That's a vague question so allow me to tighten it up a bit.

I recently noticed that there is a formal machine verified proof of the Central Limit Theorem (CLT) implemented with Isabelle. This requires a substantial amount of machinery that is taught in undergraduate courses on calculus, measure theory and probability theory. As Williams' textbook *Probability with Martingales* culminates with CLT it seems like it might be fair to conservatively estimate that maybe half of an undergraduate level probability theory course has been formalised.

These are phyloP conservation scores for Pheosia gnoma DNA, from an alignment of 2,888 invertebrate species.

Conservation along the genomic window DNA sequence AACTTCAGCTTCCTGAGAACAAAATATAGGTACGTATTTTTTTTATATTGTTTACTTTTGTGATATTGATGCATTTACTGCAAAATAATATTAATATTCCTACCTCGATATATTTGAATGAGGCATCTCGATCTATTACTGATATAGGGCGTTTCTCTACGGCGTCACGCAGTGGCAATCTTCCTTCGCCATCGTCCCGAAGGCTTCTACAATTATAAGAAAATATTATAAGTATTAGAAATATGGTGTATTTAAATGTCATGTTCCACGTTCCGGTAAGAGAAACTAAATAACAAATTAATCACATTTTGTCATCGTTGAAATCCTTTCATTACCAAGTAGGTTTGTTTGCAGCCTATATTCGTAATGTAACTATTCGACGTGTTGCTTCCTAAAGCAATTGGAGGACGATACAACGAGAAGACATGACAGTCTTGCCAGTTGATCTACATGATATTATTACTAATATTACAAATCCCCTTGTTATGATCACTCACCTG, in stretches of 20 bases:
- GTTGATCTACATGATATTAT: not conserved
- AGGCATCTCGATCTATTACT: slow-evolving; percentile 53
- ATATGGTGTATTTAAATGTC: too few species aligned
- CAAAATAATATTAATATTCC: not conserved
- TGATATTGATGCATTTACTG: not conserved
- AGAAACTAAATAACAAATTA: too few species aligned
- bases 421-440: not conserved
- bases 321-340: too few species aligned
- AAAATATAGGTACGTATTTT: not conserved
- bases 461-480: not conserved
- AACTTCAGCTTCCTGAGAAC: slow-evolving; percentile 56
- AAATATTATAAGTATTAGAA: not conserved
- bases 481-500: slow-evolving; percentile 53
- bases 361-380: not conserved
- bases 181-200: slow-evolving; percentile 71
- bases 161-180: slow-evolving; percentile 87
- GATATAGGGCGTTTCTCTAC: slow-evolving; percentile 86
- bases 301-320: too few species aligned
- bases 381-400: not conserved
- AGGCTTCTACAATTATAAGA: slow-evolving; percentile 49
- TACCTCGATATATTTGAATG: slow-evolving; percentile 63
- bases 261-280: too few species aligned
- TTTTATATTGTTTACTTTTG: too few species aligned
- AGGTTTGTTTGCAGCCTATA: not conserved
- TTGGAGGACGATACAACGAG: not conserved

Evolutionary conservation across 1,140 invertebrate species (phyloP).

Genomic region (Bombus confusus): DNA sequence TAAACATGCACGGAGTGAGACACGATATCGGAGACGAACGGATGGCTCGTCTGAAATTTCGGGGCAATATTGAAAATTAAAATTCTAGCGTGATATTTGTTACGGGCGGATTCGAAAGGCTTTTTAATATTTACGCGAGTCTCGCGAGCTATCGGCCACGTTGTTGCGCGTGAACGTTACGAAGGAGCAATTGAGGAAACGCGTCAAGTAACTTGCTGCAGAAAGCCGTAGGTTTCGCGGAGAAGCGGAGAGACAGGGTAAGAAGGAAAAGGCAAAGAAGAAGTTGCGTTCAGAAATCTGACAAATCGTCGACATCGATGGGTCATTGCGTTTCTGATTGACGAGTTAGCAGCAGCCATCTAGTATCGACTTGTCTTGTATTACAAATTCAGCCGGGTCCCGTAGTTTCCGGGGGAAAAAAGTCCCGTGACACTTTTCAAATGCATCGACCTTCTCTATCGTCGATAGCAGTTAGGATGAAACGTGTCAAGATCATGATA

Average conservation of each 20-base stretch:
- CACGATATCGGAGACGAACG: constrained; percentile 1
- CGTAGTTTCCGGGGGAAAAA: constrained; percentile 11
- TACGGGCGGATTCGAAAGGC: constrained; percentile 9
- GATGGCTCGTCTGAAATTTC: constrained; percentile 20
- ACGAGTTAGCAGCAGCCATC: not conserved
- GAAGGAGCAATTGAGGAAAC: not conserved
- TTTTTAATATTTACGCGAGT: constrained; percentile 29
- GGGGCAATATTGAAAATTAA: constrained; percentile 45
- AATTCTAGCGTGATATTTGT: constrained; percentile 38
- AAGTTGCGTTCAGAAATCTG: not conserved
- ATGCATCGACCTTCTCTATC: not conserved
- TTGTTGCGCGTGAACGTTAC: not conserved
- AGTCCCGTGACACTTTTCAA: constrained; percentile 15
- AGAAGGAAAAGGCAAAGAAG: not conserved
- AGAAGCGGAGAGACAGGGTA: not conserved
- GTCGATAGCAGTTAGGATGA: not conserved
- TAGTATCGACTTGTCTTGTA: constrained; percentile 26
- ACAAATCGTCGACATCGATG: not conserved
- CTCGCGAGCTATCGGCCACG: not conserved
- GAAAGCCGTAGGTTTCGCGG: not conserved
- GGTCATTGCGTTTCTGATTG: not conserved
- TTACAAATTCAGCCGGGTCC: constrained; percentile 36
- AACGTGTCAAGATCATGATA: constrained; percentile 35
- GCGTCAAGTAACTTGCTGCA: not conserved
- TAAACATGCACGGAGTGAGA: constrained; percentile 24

So would it be fair to say that half of the material (in general) that is taught to mathematics undergraduates has been formally verified by machine? If not, what similar proposition is true?

Formal Proof--Getting Startedfrom a special issue of Notices on formal proof. $\endgroup$ – Martin Sleziak May 31 '16 at 2:32